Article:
David Lister: The lucrative business of being a nearly-man of rock music

The Week in Arts

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When I met Neil McCormick, the rock critic of The Daily Telegraph, a while back, he told me a rather good story about how he was in a band with some school friends, then left it to form his own teenage band.

The one he formed was called something daft like Frankie Corpse and the Undertakers, though I only vaguely recall the name. I do recall the name of the one he left. It was U2.

I had a feeling that I wouldn't be the last one to hear that story, and sure enough, Neil has written a book about himself and U2, and now it is a film on general release called Killing Bono.

When he told me the tale of his wrong choice of bands, I asked him how it felt now. He replied in his lilting Irish accent: "I feel like I've had my nose up against the window pane of everything I've always wanted." I hope that memorable phrase made it to the movie.

As window panes go, though, this particular window pane has clearly proved quite a lucrative and productive one. There's more scope now than ever before, I suspect, for the memoir of the nearly-man or woman. Back in pop history, in the days of the Beatles and Stones, there were also poignant tales of nearly-men, but no one really wanted to hear them. The focus had to be on the stars, not the drummer booted out of the Beatles or the pianist and co-founder of the Rolling Stones who was judged to be a little too normal-looking to join the studiedly less than normal Stones on stage.

Even now we generally ignore the nearly-men. We get films like Nowhere Boy, the much told story of John Lennon's early years rather than, to me, the more interesting story of sacked Pete Best's descent into depression.

There must be no end of nearly-men: a stray Arctic Monkey, a forgotten ninth or 10th member of Arcade Fire, a hidden Jedward triplet whose hair wouldn't comb into a sufficiently ridiculous shape. And nearly-women too. Somewhere there's a forgotten Spice Girl with a wonderful voice but no defining character trait for a nickname.

Artistically and financially, as far as a print or screen memoir goes, it can be better to be a "nearly" than a star. Celebrity memoirs are two a penny. Of course, McCormick's wouldn't sell as well as one by Bono or The Edge. But it might do better than one by the other guy in U2 , and certainly better than one by the other other guy in U2.

The advantage of an age in which we are saturated with celebrity memoirs, celebrity interviews and celebrity pictures is that these Diary of a Nobody memoirs of the nearly-men and women seem rather refreshing. There has never been a better time for them to come out of the woodwork. We were all at school with somebody. We have all had our noses up against the window pane, however briefly. You don't remember that playground discussion about making a film, forming a band, a theatre company, starting a group of Young British Artists? Think hard.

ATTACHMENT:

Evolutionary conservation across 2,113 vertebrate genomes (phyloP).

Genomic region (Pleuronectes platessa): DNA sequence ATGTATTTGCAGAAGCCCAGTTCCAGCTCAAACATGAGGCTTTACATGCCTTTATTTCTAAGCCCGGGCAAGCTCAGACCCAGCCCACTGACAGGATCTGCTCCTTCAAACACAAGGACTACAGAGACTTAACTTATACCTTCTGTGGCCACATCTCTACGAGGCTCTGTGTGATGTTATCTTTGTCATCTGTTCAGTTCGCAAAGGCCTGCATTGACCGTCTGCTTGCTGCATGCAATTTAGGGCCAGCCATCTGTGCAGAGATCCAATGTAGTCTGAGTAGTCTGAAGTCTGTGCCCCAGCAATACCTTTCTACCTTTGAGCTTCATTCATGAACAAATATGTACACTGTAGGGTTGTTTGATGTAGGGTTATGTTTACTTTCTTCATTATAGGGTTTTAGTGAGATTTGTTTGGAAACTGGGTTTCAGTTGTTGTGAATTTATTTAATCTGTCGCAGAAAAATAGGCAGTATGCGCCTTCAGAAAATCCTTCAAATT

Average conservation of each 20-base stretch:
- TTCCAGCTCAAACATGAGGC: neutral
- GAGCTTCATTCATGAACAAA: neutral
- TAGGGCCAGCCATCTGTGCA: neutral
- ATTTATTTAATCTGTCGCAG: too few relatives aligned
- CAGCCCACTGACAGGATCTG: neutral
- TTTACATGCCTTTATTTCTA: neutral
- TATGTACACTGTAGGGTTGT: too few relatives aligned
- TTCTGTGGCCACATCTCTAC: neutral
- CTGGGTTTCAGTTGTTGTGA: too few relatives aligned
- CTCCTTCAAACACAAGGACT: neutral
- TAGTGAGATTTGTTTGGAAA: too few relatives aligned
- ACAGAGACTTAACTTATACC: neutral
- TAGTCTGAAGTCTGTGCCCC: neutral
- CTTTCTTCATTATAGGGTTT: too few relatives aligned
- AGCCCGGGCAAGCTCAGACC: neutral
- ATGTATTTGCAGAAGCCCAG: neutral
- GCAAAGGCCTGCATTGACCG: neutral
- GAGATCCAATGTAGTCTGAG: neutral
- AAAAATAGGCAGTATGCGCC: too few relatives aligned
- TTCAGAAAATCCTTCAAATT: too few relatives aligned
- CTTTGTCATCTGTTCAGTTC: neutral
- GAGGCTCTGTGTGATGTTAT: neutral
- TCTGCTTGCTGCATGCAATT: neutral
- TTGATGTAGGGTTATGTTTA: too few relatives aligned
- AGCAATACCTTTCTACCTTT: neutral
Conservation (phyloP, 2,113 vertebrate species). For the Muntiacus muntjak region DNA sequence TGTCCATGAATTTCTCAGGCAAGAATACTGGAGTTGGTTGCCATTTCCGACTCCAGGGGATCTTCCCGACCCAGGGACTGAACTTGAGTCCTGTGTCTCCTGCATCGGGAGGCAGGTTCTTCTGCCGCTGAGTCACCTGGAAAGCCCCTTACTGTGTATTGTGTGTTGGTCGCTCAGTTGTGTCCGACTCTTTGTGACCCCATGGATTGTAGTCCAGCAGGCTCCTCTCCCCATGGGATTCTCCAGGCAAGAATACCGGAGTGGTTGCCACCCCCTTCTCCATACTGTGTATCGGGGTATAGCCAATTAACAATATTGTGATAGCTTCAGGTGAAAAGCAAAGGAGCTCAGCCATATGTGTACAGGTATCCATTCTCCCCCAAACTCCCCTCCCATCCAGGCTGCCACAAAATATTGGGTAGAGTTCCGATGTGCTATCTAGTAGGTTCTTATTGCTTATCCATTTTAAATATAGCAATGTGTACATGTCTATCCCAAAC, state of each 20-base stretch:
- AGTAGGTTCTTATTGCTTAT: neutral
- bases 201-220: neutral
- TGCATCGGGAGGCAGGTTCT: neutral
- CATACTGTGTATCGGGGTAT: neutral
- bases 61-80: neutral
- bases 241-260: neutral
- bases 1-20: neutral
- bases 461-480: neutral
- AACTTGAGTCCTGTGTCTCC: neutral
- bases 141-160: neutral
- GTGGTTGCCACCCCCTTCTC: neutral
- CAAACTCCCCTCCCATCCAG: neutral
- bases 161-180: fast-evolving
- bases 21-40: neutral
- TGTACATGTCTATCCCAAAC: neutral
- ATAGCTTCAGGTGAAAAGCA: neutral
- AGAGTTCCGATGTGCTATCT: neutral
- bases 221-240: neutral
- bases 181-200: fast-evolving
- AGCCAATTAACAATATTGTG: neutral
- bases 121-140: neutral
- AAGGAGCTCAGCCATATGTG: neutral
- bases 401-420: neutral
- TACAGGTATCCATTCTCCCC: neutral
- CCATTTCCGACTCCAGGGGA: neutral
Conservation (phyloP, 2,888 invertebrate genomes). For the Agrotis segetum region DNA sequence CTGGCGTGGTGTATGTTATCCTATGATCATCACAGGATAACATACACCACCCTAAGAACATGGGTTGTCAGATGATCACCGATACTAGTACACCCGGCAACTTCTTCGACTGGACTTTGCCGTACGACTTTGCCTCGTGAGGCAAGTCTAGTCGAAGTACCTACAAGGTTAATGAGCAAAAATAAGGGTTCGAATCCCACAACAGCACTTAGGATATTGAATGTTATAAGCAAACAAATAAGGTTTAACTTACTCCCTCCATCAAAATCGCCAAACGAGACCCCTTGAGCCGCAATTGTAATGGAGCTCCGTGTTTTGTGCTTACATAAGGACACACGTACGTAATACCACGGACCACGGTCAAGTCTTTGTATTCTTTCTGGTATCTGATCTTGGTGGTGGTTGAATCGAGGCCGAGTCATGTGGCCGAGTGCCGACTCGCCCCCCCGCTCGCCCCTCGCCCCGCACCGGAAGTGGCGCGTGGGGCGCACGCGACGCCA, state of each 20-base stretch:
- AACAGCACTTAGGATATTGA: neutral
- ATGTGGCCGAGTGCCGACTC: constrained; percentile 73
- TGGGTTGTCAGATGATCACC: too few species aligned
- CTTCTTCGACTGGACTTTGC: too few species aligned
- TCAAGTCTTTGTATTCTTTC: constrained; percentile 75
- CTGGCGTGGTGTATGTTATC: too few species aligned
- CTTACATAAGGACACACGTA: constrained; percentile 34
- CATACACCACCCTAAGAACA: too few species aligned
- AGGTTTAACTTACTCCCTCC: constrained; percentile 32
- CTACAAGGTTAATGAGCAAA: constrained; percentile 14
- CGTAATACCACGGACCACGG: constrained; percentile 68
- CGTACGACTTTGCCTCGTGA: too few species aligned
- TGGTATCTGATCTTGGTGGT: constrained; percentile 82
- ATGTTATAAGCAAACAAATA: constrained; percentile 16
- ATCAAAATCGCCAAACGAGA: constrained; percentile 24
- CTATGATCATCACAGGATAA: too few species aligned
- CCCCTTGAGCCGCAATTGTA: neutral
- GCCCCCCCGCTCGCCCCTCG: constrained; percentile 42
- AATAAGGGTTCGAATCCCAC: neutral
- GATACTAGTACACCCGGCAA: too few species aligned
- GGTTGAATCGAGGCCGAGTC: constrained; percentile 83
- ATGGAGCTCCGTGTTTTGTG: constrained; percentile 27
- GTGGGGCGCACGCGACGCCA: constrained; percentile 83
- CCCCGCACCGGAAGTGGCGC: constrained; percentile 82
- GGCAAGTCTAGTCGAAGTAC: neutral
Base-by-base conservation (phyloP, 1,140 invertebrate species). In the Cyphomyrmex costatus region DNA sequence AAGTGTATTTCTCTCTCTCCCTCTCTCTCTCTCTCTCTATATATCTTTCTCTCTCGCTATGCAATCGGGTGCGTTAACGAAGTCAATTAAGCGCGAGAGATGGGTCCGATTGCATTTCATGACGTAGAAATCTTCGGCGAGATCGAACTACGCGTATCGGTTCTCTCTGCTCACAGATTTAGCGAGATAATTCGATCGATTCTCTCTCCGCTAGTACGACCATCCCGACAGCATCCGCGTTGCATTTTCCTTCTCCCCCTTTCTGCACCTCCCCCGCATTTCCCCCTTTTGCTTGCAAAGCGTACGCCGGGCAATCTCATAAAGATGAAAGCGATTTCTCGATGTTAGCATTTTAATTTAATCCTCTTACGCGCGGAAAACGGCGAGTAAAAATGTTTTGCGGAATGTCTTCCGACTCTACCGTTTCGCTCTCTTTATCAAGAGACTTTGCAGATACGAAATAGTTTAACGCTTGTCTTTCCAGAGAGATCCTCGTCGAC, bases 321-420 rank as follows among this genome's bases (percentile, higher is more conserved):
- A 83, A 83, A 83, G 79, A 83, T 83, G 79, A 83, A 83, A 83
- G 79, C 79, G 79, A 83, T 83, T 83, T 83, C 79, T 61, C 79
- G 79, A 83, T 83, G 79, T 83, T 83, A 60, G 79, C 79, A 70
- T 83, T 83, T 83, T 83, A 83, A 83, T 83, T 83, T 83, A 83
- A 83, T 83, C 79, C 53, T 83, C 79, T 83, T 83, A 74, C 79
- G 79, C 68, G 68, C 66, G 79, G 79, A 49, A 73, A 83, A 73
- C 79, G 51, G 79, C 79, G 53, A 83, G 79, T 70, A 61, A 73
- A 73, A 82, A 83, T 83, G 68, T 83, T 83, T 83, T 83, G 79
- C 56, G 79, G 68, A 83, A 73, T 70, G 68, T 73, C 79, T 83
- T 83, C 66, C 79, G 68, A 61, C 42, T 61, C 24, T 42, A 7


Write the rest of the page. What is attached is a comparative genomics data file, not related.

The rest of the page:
Barenboim's not so new audiences

Daniel Barenboim was last night due to stage a free classical concert on the bridge of the Turbine Hall at Tate Modern. It was, he said, a way of bringing classical music to a new audience, an audience that doesn't go into the conventional concert hall. I hesitate to argue with anything Barenboim says or does; his legendary talent and determination to use music to make political change are matched by a charisma that is evident to all who have met him. But I do wonder if his concert will have achieved its aim.

From the moment he went on the BBC Radio 4 Today programme on Thursday to publicise the event, it ceased to be a surprise occasion which would have caught a new audience unawares. It would, instead, have been packed with Barenboim fans. And though Tate Modern certainly has a younger clientele than you find at most classical concerts, it still caters to people already interested in, or passionate about the arts.

Perhaps Barenboim should put on a mini-classical concert at Glastonbury or at half-time at a sporting event or at the culmination of a student demo. There are newer audiences than those who attend Tate Modern.

I think I missed my chance with Moby

"Never meet your heroes" goes the old adage. In my experience this should be amended to "Never meet anyone you remotely admire". Too often it can be a disappointment. But this week I found an exception. I attended a lunchtime showcase concert for a small audience in a bar given by Moby. He, a singer and a cellist performed some of his most popular songs and a few from his excellent forthcoming album. Chatting to him afterwards, I found him one of the most self-deprecating, amusing and charming rock stars, or any sort of star, that I have come across. But it's annoying. If I had just kept the conversation going I could have proposed doing some work together, become a nearly-man, and got a novel, film and probably an avant-garde dance piece out of the encounter.

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